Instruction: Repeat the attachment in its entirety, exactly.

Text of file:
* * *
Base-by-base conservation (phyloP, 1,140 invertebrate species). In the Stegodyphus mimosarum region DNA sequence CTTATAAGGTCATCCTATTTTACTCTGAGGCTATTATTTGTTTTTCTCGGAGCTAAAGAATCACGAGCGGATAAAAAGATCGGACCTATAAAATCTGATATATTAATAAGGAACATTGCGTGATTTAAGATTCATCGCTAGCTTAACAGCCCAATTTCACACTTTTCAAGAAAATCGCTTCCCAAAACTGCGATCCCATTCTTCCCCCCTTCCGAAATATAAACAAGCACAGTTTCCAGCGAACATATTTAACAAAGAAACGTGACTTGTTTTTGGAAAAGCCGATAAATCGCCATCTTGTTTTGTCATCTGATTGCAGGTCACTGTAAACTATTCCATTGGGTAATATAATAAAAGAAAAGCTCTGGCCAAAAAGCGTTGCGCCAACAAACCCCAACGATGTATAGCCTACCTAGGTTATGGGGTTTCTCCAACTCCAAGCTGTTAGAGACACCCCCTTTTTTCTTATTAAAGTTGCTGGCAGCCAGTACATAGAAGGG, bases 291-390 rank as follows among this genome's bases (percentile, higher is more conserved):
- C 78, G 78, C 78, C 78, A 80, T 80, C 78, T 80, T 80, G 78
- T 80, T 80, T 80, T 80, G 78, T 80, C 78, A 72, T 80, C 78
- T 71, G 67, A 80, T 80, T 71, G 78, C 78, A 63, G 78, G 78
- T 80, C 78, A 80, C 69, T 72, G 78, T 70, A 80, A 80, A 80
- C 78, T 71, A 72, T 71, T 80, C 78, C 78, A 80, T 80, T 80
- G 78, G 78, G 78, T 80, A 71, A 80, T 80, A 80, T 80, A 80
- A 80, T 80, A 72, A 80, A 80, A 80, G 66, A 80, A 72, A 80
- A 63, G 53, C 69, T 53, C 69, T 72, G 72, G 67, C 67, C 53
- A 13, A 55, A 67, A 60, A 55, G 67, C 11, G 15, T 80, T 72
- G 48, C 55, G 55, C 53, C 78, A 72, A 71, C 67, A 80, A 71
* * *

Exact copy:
Base-by-base conservation (phyloP, 1,140 invertebrate species). In the Stegodyphus mimosarum region DNA sequence CTTATAAGGTCATCCTATTTTACTCTGAGGCTATTATTTGTTTTTCTCGGAGCTAAAGAATCACGAGCGGATAAAAAGATCGGACCTATAAAATCTGATATATTAATAAGGAACATTGCGTGATTTAAGATTCATCGCTAGCTTAACAGCCCAATTTCACACTTTTCAAGAAAATCGCTTCCCAAAACTGCGATCCCATTCTTCCCCCCTTCCGAAATATAAACAAGCACAGTTTCCAGCGAACATATTTAACAAAGAAACGTGACTTGTTTTTGGAAAAGCCGATAAATCGCCATCTTGTTTTGTCATCTGATTGCAGGTCACTGTAAACTATTCCATTGGGTAATATAATAAAAGAAAAGCTCTGGCCAAAAAGCGTTGCGCCAACAAACCCCAACGATGTATAGCCTACCTAGGTTATGGGGTTTCTCCAACTCCAAGCTGTTAGAGACACCCCCTTTTTTCTTATTAAAGTTGCTGGCAGCCAGTACATAGAAGGG, bases 291-390 rank as follows among this genome's bases (percentile, higher is more conserved):
- C 78, G 78, C 78, C 78, A 80, T 80, C 78, T 80, T 80, G 78
- T 80, T 80, T 80, T 80, G 78, T 80, C 78, A 72, T 80, C 78
- T 71, G 67, A 80, T 80, T 71, G 78, C 78, A 63, G 78, G 78
- T 80, C 78, A 80, C 69, T 72, G 78, T 70, A 80, A 80, A 80
- C 78, T 71, A 72, T 71, T 80, C 78, C 78, A 80, T 80, T 80
- G 78, G 78, G 78, T 80, A 71, A 80, T 80, A 80, T 80, A 80
- A 80, T 80, A 72, A 80, A 80, A 80, G 66, A 80, A 72, A 80
- A 63, G 53, C 69, T 53, C 69, T 72, G 72, G 67, C 67, C 53
- A 13, A 55, A 67, A 60, A 55, G 67, C 11, G 15, T 80, T 72
- G 48, C 55, G 55, C 53, C 78, A 72, A 71, C 67, A 80, A 71